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Metropolitan Water Reclamation District of Greater Chicago

Funding agreement allows work to proceed to protect Lake Shore Drive

High lake levels and damaging waves threaten to overwhelm the shoreline and Lake Shore Drive near 49th Street. The MWRD will aid emergency shoreline improvements being made by the U.S. Army Corps of Engineers and the Chicago Department of Transportation to stem the tide.

Work has begun to repair the Lake Michigan Shoreline in Chicago thanks in part to $1.5 million funds approved by the Metropolitan Water Reclamation District of Greater Chicago (MWRD) Board of Commissioners to respond to unprecedented high lake levels and damaging storms in early 2020. The funds will help make repairs along the lakefront near Morgan Shoal between 47th and 51st streets to prevent further erosion and protect Lake Shore Drive from damaging waves.

The MWRD entered into an intergovernmental agreement (IGA) with the Chicago Department of Transportation (CDOT) in September 2020 to provide the additional funding needed to address the full scope of the emergency work to be performed by the U.S. Army Corps of Engineers (USACE) in partnership with CDOT.

“We hope these critical funds will solidify our shoreline and protect Lake Shore Drive from damaging waves and flooding,” said MWRD President Kari K. Steele. “In our role to manage stormwater and protect the quality of our freshwater supply in Lake Michigan, we are pleased to support the efforts by the City of Chicago and Army Corps to respond to this matter.”

The work will last about six weeks and will supplement emergency protection measures that were completed in early 2020 following a massive storm that occurred Jan. 10-11, 2020. The storm and ensuing waves damaged the lakefront following historically high lake levels. According to CDOT, work will consist of placing 1,500 tons of riprap stone and construction of a 20-foot wide, 800-foot-long concrete revetment, which will also serve as part of the lakefront trail.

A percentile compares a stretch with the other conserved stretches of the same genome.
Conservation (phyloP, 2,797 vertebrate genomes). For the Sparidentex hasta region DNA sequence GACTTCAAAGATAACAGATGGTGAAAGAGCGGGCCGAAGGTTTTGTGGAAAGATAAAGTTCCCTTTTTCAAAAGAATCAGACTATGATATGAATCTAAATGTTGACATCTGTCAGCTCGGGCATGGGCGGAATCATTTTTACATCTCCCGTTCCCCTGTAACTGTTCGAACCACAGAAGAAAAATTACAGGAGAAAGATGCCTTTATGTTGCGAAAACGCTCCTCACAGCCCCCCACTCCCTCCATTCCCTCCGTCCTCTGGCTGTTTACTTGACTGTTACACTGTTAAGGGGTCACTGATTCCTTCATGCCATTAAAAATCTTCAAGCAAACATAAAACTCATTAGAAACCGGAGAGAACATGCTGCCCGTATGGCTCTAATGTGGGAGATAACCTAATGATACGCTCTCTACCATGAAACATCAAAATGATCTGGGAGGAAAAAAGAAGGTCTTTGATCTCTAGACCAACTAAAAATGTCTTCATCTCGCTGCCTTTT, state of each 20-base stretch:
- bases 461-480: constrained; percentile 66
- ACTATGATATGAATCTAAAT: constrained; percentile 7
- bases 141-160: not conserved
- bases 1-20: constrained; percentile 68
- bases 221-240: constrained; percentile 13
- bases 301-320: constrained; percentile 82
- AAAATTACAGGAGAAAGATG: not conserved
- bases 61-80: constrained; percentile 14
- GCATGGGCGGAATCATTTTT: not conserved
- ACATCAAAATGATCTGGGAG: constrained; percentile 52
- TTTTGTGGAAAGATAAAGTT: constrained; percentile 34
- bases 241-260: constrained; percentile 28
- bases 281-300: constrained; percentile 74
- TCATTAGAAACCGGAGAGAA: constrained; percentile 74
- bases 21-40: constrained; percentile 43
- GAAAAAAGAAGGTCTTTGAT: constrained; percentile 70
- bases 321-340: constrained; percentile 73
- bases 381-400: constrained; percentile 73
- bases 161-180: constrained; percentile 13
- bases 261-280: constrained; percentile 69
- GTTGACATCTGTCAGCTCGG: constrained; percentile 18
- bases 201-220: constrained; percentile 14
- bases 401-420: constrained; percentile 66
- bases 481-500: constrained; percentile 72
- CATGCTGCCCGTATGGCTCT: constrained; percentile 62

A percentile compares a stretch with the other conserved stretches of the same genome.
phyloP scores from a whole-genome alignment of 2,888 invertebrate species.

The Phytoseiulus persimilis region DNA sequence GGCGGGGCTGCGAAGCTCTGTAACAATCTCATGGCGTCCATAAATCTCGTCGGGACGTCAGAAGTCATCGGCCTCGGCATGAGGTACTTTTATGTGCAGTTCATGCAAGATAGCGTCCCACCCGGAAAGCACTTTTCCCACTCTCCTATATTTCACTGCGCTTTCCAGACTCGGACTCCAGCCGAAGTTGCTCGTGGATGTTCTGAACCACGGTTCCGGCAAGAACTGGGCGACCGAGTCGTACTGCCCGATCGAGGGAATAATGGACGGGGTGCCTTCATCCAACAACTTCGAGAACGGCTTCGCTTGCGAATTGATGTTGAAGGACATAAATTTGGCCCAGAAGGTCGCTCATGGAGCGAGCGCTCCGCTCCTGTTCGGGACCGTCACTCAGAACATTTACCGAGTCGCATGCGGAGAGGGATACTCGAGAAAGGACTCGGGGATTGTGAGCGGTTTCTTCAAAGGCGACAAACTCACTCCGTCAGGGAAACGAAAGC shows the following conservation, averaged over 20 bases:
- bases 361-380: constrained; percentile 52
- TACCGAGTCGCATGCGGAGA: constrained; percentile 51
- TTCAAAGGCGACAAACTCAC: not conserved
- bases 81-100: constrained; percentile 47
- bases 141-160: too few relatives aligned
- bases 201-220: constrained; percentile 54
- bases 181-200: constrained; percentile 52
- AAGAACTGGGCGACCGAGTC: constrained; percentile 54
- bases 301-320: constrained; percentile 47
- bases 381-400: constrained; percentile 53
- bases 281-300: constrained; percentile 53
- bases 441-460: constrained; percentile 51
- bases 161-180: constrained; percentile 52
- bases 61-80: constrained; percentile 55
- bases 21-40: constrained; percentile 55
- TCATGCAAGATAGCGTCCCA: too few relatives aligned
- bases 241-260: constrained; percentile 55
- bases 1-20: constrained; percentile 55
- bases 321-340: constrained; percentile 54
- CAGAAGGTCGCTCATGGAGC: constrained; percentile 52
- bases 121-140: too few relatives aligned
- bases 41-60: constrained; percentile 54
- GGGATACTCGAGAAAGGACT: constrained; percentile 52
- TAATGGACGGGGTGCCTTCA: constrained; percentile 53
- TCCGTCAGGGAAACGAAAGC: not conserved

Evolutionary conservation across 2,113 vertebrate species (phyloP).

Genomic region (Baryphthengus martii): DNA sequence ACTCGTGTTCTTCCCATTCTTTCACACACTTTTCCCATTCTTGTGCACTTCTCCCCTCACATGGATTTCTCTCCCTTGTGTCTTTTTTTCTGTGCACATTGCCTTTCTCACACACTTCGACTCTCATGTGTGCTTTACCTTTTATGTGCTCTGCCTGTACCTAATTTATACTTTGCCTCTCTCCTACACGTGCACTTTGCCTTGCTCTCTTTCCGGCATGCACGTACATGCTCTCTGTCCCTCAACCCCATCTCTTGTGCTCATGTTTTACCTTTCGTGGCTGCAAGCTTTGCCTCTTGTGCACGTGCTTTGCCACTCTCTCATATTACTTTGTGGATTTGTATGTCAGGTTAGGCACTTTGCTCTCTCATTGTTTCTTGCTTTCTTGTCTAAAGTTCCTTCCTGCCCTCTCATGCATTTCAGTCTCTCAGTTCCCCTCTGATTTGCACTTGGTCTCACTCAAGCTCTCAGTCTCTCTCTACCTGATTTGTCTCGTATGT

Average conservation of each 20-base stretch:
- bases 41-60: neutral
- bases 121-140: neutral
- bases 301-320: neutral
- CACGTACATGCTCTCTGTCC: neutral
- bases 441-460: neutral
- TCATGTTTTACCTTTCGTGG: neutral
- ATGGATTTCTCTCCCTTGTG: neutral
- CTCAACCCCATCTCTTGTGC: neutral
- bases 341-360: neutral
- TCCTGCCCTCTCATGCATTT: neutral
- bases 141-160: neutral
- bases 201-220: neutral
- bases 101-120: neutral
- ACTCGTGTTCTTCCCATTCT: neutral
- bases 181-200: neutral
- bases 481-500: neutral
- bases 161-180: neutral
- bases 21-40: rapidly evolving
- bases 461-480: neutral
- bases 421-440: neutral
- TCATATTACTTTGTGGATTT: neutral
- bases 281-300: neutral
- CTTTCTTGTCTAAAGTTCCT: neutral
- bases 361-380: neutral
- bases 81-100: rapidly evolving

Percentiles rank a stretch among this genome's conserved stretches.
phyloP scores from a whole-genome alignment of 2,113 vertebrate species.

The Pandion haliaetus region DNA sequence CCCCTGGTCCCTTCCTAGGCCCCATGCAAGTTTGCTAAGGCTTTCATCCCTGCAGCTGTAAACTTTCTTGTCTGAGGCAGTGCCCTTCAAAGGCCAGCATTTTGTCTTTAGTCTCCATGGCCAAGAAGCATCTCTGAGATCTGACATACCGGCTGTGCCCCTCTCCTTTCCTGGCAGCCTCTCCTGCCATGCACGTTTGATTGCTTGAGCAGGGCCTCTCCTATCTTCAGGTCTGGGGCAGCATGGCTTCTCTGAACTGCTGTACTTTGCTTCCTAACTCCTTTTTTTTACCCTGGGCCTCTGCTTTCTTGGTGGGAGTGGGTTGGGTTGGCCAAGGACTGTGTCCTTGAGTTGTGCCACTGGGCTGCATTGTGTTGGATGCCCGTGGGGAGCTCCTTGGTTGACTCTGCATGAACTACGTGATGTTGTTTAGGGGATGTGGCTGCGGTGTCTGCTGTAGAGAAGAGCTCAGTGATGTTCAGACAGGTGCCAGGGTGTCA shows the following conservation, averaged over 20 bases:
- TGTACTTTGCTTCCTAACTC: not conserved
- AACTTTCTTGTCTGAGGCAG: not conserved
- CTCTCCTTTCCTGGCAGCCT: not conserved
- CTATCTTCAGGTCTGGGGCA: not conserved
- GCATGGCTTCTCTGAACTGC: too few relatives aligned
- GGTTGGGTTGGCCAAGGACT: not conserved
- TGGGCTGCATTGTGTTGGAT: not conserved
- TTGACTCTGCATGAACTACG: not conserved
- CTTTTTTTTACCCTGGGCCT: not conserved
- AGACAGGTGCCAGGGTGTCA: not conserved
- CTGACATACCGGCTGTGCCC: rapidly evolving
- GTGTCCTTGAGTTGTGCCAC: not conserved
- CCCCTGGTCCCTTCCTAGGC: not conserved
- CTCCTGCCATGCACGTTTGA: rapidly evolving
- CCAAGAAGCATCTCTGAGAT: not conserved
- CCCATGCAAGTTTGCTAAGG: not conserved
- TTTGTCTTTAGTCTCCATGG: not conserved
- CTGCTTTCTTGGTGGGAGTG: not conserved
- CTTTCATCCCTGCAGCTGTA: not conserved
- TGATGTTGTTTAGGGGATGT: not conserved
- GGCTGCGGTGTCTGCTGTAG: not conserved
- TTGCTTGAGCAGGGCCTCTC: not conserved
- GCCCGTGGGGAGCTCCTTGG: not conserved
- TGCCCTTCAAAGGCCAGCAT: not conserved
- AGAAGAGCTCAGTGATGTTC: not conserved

Erosion from high water levels threatened structures, roadways, infrastructure, and the public safety. CDOT identified the need to perform additional emergency measures to armor the shoreline of Lake Michigan with new riprap and concrete blocks.

“Chicago’s lakefront shoreline is one of our greatest natural assets, and it is seriously threatened by rising lake levels caused by climate change,” said CDOT Commissioner Gia Biagi. “We are very pleased to be partnering with the MWRD, US Army Corps of Engineers and Chicago Park District to make these critical repairs that will protect the Lakefront Trail and South Lake Shore Drive from damage caused by future major storms.”

The MWRD will fund much needed lakefront restoration caused by high lake levels and damaging waves that occurred during major storms in January 2020.

Following severe weather in January 2020 that battered Lake Michigan’s shoreline, recreational areas and infrastructure, Governor JB Pritzker issued a state disaster proclamation for Cook and Lake Counties to help communities recover. On Feb. 7, 2020, Chicago Mayor Lori Lightfoot, U.S. Senator Dick Durbin and other officials also requested emergency declarations from the Federal Emergency Management Agency (FEMA). The MWRD worked quickly to assist, with the MWRD Board of Commissioners authorizing the IGA for shoreline repairs near Morgan Shoal on Feb. 20, 2020. Morgan Shoal, a 32-acre sheet of limestone, teeming with aquatic life, sits about 300 feet offshore from the Hyde Park neighborhood.

“This is a highly visible area, and I’m sure many people who enjoy the lakefront will be happy when the work is completed,” said Commissioner Kim DuBuclet. “We appreciate that CDOT and the U.S. Army Corps have prioritized this project.”


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Established in 1889, the Metropolitan Water Reclamation District of Greater Chicago (MWRD) is an award-winning, special purpose government agency responsible for wastewater treatment and stormwater management in Cook County, Illinois.


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